Sustainable entrepreneurship is close to Paul Gheysens’ heart. “As a company, we’re at the heart of society. We feel involved and want the best for people. They’re our end-customers. If our projects contribute to employees’ well-being and job satisfaction and boost their productivity, that means a win-win situation for everyone.”
“Sustainable technologies are essential in that endeavour. Cooling, ventilation, and light are essential factors, influencing productivity. That’s where we make the difference. Not just in user experience, but also in energy costs.”
Gheysens’ focus on sustainability stems partly from his background. In the case of Ghelamco’s founder, that background is farming. “That’s why I’ve always been interested in the environment.” But first and foremost, Gheysens sees the economic logic. “Sustainability shouldn’t be considered as an extra cost. Quite the contrary — at the end of the day, it’s what the client wants.”
“We’ve learned a lot from the big international players renting our offices”, Gheysens explains. “Multinationals like Google, our biggest client, want their people to work in the right environment — offices with good daylight, for example. Cooperating with those multinationals gives us the chance to learn, ensuring we keep pace with the latest developments. In this respect, adaptability is our greatest weapon—adapting to the client and to the environment.”
“Adaptability is our greatest weapon.”Paul Gheysens CEO Ghelamco
Ghelamco has acquired a great deal of experience through operating in the international context of the Polish capital Warsaw, where real estate developers from all over the world meet and compete. “Sustainability is a hot topic, though most of the talk on this topic is just hot air”, says Gheysens.
“Sustainability has been in our DNA for twenty years — in fact, we were trailblazers. For example, energy consumption in our buildings is a third lower than average. This explains why all our buildings achieve an average occupancy rate of 97 percent, even the very first one.”
Light and oxygen
Gheysens holds strong views on the developments in his industry. “I’ve always been opposed to passive buildings” is the example he gives. “Having smaller windows to cut down energy consumption is an outdated concept. Ventilation, light, oxygen—that’s what it’s all about. A healthy environment, that’s what people want.”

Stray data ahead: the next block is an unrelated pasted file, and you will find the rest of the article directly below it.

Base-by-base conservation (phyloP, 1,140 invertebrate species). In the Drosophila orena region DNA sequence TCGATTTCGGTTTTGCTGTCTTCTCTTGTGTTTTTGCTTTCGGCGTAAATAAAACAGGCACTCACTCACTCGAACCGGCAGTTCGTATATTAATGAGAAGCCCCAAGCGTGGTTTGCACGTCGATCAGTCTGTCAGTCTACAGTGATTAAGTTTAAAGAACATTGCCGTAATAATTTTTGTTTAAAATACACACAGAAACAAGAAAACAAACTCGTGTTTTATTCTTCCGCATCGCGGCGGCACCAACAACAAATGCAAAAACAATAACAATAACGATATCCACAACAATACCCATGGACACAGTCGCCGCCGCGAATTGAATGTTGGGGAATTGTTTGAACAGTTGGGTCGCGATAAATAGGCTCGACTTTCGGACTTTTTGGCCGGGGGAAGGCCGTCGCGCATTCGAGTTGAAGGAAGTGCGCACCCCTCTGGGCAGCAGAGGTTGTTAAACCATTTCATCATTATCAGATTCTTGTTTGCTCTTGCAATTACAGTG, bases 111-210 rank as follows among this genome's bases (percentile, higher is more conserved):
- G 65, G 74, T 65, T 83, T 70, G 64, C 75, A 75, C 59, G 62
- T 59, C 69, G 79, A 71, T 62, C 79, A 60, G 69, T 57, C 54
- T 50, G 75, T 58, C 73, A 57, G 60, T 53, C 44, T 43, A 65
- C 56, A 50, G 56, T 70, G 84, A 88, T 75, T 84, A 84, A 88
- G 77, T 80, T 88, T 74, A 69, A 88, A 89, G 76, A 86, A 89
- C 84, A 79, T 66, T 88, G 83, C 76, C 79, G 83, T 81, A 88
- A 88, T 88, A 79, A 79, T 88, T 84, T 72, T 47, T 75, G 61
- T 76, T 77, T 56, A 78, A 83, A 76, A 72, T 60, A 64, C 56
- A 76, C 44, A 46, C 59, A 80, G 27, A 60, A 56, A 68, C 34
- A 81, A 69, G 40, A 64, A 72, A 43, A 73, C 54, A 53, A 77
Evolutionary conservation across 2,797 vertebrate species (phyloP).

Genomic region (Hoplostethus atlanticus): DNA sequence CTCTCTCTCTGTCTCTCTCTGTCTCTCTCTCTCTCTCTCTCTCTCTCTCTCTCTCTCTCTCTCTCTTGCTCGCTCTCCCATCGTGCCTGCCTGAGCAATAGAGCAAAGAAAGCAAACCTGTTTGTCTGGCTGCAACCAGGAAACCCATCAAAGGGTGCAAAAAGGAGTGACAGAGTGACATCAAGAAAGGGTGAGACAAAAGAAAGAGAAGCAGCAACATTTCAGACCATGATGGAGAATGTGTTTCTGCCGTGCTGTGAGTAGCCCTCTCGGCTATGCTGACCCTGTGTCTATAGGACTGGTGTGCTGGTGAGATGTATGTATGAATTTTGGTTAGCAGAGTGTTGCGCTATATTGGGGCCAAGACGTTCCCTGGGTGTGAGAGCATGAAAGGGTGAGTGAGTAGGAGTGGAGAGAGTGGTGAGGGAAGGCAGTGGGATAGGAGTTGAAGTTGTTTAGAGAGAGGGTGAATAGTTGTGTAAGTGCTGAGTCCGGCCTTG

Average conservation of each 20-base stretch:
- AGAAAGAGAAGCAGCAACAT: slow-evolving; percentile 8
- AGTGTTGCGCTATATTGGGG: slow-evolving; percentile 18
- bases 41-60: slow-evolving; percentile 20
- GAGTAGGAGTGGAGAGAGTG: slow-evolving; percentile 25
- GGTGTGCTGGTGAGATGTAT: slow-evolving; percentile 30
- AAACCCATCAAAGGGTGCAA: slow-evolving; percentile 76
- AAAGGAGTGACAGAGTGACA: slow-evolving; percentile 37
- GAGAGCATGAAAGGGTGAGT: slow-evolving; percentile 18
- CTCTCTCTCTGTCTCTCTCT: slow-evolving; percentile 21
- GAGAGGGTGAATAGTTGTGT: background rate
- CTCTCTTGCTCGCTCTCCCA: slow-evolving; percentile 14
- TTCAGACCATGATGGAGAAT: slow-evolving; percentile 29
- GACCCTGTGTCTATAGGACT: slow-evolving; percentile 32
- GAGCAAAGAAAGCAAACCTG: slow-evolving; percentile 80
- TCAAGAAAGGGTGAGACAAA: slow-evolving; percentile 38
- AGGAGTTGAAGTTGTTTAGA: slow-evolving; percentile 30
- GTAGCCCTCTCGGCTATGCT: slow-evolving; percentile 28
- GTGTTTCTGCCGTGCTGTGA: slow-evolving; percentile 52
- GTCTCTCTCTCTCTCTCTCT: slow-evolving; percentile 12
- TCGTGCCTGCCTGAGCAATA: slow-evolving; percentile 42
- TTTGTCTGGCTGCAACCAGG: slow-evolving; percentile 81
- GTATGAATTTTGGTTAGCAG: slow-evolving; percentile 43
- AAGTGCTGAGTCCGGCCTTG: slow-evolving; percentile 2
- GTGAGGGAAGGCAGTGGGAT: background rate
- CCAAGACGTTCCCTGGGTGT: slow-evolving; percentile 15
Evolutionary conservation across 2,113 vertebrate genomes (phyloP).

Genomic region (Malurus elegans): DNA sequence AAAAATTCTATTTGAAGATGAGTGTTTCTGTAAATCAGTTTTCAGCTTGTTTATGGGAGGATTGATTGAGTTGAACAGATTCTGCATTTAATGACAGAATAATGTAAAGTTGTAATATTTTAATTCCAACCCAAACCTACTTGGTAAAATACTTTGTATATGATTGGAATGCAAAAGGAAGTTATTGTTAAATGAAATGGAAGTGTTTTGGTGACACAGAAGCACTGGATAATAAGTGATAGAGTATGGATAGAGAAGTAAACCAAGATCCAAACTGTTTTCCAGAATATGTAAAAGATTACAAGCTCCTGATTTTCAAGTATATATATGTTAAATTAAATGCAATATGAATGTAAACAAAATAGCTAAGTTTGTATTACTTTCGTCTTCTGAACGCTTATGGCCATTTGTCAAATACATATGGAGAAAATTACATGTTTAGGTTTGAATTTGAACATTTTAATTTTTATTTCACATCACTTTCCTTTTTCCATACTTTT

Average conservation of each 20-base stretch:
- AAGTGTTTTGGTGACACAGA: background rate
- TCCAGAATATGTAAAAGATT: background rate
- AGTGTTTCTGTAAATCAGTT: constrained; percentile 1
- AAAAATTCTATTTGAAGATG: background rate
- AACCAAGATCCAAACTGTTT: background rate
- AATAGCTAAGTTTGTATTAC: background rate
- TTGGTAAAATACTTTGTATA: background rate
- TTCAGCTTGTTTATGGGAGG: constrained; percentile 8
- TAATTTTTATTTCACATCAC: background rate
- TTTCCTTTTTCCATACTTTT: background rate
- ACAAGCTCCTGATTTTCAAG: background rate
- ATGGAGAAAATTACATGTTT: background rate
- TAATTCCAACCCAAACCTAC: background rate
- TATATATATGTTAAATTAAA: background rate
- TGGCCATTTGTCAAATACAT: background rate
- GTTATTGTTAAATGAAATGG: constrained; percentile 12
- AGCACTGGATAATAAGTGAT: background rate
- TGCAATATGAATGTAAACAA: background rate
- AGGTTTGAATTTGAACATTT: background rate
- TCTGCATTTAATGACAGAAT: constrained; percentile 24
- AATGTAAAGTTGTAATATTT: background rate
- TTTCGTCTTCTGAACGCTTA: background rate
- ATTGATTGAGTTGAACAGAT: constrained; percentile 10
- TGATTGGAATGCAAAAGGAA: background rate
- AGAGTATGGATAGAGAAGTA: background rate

According to Gheysens, water is set to be tomorrow’s No. 1 issue. “We develop buildings which collect all rainwater and recover and reuse wastewater. The importance of water is hugely underestimated. Water is an invaluable commodity, to be used sparingly.”
Ventilation is another topic that gets far too little attention, Gheysens feels. “If you’re in a badly ventilated meeting room with ten people, everyone is bound to doze off after a while. That’s why we invest extensively in CO2 extraction and oxygen supply.”
Due to its focus on sustainability, Ghelamco is specialized in new builds, steering clear of renovations. “We always put up new buildings. Restoring buildings is often pointless. An old building will always be an old building. Often the construction is wrong, for example with ceilings too low. The right technologies, that’s what makes or breaks everything.”
And if there’s a new building in which sustainability isn’t important, Gheysens would rather give it a miss. “There’s plenty of work. We’ve got the luxury of having a large land portfolio. This means we can pick and choose where and what we build. Why do something we can’t add any value to? And why build something we can’t take any pride in?”
In the Silver Tower in Brussels, Ghelamco is installing the most efficient air-conditioning system available – a system based on industrial technology. The Silver Tower consumes just 35 percent of the primary energy used by what was — up to now — the most efficient air-conditioning system for office buildings. As a result, the building’s occupant, the Brussels-Capital Region, will have the lowest air-conditioning costs in Brussels, without detracting from people’s comfort.